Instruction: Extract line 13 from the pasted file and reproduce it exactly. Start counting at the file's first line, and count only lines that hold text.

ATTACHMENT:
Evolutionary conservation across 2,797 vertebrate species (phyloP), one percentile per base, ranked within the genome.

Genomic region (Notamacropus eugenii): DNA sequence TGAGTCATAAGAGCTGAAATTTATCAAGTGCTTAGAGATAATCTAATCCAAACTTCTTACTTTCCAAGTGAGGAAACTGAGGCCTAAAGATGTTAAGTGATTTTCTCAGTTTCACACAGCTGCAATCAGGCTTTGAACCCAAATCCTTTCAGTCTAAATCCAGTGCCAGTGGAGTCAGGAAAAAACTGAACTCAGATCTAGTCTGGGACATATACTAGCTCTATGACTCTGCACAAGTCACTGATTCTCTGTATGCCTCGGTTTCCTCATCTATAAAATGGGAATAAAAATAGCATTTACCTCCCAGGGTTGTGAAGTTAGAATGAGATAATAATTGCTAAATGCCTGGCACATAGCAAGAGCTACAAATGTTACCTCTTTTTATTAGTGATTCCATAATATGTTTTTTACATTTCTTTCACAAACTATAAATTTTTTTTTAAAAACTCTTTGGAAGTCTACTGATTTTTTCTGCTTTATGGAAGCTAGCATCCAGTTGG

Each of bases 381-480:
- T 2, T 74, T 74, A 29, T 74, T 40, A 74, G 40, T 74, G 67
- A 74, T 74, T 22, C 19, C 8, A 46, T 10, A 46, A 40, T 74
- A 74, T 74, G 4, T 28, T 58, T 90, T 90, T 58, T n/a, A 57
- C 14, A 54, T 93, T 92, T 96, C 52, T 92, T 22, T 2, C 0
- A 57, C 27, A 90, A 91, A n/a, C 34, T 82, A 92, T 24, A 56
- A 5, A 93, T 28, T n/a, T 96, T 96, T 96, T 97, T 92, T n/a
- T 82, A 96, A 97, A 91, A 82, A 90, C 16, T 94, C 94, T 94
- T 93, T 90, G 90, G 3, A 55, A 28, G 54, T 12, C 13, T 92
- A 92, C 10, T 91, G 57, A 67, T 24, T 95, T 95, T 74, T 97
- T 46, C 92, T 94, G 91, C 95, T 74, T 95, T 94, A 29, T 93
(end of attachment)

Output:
- T 46, C 92, T 94, G 91, C 95, T 74, T 95, T 94, A 29, T 93